press release

The concept of Center No Center for the House of Art relates to various existing circumstances and observations Christian Helwing made on site.

The direct surroundings of the House of Art are defined by the city’s central square, the for the most part intact Renaissance and Baroque Námӗstí Přemysla Otakara II ensemble. Passers-by and visitors approach the House of Art via the “open” area or in the “protection” of the access balconies of the townhouses.

This situation is actually not particularly remarkable, because in most cases urban space consists of a blend of buildings from different epochs, and the daily view especially of historical façades is different than the look taken by tourists. However, what interests Helwing about the situation of the House of Art is that two strongly idealized concepts from different epochs encounter one another from the perspective of the exhibition space and in particular when one looks out the windows. The strictly geometric order and spatial division of the square from the period of the Renaissance and the exhibition space that orients itself toward the ideal of the sacred white cube, so to speak, in the context of art. What interests me in both concepts, which also have an intensely space-dominated nature, is the question of individual freedom.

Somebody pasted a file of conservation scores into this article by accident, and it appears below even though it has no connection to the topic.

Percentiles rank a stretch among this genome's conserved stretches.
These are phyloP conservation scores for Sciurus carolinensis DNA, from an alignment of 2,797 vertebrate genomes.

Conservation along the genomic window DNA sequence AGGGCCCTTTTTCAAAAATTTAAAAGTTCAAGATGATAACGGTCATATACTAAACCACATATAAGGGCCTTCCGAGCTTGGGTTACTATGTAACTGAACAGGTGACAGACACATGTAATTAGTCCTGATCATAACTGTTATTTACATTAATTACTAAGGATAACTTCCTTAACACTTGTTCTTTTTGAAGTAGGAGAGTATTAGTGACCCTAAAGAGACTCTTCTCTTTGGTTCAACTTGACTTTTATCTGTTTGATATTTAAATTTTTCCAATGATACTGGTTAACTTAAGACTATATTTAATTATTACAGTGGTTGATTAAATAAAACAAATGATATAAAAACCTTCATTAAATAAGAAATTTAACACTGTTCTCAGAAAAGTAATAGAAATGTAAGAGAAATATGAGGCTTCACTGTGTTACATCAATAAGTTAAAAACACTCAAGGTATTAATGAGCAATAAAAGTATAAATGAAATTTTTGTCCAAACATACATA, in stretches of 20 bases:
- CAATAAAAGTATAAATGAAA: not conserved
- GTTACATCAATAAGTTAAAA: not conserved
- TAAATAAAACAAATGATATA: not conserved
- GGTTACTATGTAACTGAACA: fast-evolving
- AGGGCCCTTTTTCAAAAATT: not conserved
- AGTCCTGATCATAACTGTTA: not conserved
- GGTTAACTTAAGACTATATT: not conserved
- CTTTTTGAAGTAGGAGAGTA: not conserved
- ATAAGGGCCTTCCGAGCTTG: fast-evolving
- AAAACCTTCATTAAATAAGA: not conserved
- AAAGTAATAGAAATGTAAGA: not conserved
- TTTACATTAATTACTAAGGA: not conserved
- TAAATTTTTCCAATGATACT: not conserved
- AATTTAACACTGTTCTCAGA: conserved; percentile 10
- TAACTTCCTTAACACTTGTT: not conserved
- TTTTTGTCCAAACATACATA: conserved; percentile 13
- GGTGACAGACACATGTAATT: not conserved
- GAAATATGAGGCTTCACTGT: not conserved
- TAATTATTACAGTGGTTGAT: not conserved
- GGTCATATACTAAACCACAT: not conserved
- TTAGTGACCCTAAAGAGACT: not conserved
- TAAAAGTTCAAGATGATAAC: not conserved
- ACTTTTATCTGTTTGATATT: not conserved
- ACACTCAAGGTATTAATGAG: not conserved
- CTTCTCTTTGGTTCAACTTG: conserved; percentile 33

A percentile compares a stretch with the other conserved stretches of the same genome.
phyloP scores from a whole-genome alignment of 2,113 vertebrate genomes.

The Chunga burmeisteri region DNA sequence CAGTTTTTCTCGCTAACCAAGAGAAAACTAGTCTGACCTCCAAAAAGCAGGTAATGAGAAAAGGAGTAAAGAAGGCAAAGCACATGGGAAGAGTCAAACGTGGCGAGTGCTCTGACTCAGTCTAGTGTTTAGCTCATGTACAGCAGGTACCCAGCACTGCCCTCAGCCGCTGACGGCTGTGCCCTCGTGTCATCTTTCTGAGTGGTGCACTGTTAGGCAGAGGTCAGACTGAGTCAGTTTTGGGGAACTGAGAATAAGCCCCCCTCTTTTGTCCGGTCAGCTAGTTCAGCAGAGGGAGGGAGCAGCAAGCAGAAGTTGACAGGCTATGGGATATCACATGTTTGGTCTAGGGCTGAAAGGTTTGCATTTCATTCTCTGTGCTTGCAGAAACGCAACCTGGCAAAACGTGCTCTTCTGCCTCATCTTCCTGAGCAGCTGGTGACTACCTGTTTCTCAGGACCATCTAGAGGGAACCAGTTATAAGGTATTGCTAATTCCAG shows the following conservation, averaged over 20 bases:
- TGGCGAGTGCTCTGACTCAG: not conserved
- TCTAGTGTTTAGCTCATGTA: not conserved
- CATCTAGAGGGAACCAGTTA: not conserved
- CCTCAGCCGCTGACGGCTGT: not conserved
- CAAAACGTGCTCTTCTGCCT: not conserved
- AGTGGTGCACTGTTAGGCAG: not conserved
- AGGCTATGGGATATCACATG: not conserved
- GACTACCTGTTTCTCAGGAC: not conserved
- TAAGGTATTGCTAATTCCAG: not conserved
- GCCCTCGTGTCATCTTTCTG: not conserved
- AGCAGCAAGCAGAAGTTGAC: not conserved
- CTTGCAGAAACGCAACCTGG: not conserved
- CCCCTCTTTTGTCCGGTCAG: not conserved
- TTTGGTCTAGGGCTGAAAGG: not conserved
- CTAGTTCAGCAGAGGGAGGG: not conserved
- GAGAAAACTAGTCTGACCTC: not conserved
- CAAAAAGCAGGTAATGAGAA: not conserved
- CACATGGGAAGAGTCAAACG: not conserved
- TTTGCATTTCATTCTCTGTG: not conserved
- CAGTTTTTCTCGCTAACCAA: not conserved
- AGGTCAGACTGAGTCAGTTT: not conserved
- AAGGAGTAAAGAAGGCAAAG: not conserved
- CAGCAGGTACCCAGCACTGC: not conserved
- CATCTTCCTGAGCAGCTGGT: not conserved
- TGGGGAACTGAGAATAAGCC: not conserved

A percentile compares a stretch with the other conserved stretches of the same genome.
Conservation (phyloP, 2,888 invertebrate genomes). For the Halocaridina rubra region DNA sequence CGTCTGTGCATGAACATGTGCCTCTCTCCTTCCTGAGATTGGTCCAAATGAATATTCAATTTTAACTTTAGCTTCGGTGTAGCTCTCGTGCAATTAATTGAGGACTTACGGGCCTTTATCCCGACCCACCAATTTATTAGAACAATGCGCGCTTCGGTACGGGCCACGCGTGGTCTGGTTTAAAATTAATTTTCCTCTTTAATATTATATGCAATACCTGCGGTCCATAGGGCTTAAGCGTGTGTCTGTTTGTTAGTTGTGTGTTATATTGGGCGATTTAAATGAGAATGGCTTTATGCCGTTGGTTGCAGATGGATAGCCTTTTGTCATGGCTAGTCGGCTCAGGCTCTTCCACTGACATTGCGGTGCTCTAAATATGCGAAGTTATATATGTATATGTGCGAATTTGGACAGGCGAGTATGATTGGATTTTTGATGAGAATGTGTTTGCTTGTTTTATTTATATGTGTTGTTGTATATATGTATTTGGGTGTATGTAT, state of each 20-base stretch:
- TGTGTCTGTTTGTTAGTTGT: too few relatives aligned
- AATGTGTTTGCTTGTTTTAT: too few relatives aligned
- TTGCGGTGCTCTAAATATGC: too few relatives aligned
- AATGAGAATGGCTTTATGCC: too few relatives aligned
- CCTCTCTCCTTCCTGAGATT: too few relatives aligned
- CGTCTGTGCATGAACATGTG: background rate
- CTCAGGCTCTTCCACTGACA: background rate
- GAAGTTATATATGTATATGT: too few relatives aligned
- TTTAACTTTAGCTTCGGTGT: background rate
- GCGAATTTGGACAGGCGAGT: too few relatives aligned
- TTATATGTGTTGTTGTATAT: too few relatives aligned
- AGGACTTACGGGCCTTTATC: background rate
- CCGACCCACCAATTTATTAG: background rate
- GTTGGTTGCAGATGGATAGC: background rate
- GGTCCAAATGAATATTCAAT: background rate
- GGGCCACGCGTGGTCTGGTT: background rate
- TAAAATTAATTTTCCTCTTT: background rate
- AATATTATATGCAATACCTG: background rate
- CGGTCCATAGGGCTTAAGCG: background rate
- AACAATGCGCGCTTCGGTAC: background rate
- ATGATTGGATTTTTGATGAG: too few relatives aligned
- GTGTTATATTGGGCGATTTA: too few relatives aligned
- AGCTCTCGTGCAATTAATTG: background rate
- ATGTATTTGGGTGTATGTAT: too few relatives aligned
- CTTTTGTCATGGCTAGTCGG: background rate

In Center No Center the 5 rooms of the HOA will be “idealized” with 2 sections of black carpet plus a partly black painted ceiling and artificial door frames. The curved carpet sections follow the ideal of circles “drawn” into the space. One of the carpet sections is functional and can be walked on (the HOA is turned into a walk-in sculpture) – its edges move towards the ceiling in circle sections. The second carpet is hanging from one perimeter wall of the space to the other – making the access to the room in between inaccessible. Despite being inaccessible – this room is the center of Helwings work as it challenges the perception and imagination of the visitors.

Reflecting his perception and defining his own standpoint, a visitor himself becomes the leading character within Christian Helwing`s art.